• 16. Karlsson, Mikael
    Ethics of sustainable development - a study of Swedish regulations for genetically modified organisms2003In: Journal of Agricultural and Environmental Ethics, ISSN 1187-7863, E-ISSN 1573-322X, Vol. 16, no 1, p. 51-62Article in journal (Refereed)
    Abstract [en]

    In spite of stricter provisions in the new EU directive on deliberate release of genetically modified organisms (GMOs), critics still advocate a moratorium on permits for cultivation of GMOs. However, in an attempt to meet concerns raised by the public, the directive explicitly gives Member States the possibility to take into consideration ethical aspects of GMOs in the decision-making. This article investigates the potential effects of such formulation by means of an empirical analysis of experiences gained the last years from similar Swedish regulations for GMOs, aiming at promoting sustainable development. The faulty implementation shown in the Swedish case indicates that legal stipulations for ethics as such have limited importance. It is suggested that public participation is an important factor for successful implementation of the ethics of sustainable development.

  • 17. Karlsson, Mikael
    Genmodifiering av skogsträd i perspektivet hållbar utveckling2004In: Inte bara träd: hållbart mångbruk av skogslandskapet / [ed] Gunilla Almered Olsson, Gabriel Bladh, Bengt Månsson, Lars Nyberg, Stockholm: Carlsson , 2004Chapter in book (Other (popular science, discussion, etc.))
  • 18. Karlsson, Mikael
    Konflikthantering för hållbar utveckling: om människor och skyddade skogar i Tanzania2004In: Inte bara träd: hållbart mångbruk av skogslandskapet / [ed] Gunilla Almered Olsson, Gabriel Bladh, Bengt Månsson, Lars Nyberg, Stockholm: Carlsson , 2004Chapter in book (Other (popular science, discussion, etc.))
  • 19.
    Karlsson, Mikael
    Karlstads universitet.
    Managing complex environmental risks for sustainable development: policies for hazardous chemicals and genetically modified organisms2005Doctoral thesis, comprehensive summary (Other academic)
  • 20. Karlsson, Mikael
    Regulatory frameworks for sustainable control of genetically modified organisms2000In: Third International Conference of the European Society for Ecological Economics on transitions towards a sustainable Europe: ecology, economy, policy : Vienna, May 3 to 6, 2000, Vienna, 2000Conference paper (Other academic)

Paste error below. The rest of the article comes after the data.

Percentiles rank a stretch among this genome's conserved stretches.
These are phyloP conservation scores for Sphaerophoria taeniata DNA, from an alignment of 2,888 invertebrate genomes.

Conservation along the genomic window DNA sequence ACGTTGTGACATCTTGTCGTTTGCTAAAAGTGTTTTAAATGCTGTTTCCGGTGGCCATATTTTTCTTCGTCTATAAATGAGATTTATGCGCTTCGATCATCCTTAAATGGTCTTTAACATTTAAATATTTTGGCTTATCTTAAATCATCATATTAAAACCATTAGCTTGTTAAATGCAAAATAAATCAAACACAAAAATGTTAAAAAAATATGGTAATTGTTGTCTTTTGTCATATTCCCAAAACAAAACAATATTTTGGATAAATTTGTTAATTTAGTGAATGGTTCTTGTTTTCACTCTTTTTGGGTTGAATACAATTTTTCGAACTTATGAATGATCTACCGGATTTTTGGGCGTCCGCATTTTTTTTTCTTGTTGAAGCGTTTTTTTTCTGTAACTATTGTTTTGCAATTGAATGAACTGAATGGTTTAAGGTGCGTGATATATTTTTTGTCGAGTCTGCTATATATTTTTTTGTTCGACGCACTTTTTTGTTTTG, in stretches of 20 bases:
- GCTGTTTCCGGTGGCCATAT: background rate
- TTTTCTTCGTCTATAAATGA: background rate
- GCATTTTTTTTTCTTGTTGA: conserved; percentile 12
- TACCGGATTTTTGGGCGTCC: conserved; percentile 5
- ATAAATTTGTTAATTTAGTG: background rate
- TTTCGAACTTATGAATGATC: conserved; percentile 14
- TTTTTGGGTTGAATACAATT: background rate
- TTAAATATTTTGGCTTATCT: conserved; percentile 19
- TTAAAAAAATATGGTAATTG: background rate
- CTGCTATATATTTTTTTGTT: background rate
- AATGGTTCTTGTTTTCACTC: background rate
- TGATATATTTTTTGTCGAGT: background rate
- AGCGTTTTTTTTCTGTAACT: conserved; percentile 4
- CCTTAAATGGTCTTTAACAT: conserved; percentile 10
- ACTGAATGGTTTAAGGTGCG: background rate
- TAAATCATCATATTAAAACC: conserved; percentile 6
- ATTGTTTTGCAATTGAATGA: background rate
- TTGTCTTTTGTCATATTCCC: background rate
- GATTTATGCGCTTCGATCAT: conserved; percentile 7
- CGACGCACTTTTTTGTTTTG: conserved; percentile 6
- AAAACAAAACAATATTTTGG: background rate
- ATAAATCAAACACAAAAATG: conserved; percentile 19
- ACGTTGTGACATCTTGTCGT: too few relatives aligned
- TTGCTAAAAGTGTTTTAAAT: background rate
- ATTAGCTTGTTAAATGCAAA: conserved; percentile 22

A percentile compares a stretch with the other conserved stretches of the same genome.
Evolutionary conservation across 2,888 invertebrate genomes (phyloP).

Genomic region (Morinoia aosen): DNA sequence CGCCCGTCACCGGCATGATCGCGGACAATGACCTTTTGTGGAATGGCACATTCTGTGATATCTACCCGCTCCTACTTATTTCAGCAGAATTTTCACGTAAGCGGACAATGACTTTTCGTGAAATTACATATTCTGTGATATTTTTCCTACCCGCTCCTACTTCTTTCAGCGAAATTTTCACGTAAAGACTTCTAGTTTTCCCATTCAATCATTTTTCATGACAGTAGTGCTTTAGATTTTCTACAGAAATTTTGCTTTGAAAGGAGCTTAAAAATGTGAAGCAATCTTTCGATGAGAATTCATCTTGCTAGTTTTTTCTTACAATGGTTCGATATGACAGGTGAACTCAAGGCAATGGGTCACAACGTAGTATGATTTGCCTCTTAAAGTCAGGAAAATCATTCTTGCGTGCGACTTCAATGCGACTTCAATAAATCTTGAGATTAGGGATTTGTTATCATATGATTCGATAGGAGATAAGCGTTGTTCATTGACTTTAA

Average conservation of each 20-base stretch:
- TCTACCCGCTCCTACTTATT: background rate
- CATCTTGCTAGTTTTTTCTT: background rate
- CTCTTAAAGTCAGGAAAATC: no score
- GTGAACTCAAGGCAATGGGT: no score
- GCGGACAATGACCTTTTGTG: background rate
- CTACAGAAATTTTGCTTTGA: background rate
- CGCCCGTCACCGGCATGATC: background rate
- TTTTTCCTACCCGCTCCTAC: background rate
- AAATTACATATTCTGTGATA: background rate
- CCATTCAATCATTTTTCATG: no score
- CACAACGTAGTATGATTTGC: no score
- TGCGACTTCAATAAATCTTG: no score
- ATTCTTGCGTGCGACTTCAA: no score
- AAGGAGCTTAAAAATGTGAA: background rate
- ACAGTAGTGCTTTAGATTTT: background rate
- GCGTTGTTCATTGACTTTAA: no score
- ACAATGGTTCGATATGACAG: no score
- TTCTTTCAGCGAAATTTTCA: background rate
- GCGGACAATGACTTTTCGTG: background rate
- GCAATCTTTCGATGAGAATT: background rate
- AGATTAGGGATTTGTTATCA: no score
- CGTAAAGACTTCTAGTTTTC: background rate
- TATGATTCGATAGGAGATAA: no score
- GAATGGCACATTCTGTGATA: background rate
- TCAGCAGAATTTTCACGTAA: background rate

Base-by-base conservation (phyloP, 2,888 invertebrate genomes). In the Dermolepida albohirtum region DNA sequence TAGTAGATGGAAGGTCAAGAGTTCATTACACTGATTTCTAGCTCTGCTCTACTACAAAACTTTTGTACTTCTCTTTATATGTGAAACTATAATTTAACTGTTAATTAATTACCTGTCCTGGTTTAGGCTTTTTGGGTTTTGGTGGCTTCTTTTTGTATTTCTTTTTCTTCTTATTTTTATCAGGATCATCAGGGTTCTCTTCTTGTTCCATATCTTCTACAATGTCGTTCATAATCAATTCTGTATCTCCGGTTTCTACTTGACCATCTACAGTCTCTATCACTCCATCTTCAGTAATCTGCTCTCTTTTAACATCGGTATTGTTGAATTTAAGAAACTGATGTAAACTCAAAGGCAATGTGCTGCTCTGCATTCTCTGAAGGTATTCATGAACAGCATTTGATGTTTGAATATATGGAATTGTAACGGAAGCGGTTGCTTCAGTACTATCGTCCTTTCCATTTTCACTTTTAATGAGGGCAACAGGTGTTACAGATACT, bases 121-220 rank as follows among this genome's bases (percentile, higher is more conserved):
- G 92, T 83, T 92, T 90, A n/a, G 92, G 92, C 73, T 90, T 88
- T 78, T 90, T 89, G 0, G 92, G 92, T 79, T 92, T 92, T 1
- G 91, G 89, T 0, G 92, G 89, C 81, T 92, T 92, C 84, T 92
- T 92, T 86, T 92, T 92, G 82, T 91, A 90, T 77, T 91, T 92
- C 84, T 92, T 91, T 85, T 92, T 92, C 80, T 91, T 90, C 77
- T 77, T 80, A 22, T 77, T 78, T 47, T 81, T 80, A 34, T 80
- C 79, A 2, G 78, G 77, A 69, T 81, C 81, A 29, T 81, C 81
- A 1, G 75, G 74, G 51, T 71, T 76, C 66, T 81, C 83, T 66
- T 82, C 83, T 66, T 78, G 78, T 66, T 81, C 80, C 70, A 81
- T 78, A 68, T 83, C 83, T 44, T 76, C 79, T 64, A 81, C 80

• 21. Karlsson, Mikael
    Science and norms in policies for sustainable development: Assessing and managing risks of chemical substances and genetically modified organisms in the European Union2006In: Regulatory toxicology and pharmacology, ISSN 0273-2300, E-ISSN 1096-0295, Vol. 44, no 1, p. 49-56Article in journal (Refereed)
    Abstract [en]

    Use of chemical substances and genetically modified organisms cause complex problems characterised by scientific uncertainty and controversies. Aiming at sustainable development, policies for assessment, and management of risks in the two areas are under development in the European Union. The article points out that both science and norms play a central role in risk assessment as well as risk management and Suggests that the precautionary principle, the principle of public participation, and the polluter pays principle, all adopted in the European Union, offer a way to operationalise the concept of sustainable development. It is shown, however, that a number of steps ought to be taken to better implement the principles through different policy measures. In doing so, and by recognising the role of both science and norms, the decision-making on risks related to the use of chemicals or genetically modified organisms can be improved to better promote Sustainable development.

  • 22.
    Karlsson, Mikael
    Södertörn University, School of Life Sciences, Environmental science.
    The precautionary principle in EU and US chemicals policy: A comparison of industrial chemicals legislation2010In: Regulating chemical risks: European and global challenges / [ed] Johan Eriksson, Michael Gilek, Christina Rudén, Dordrecht: Springer Netherlands, 2010, p. 239-265Chapter in book (Other academic)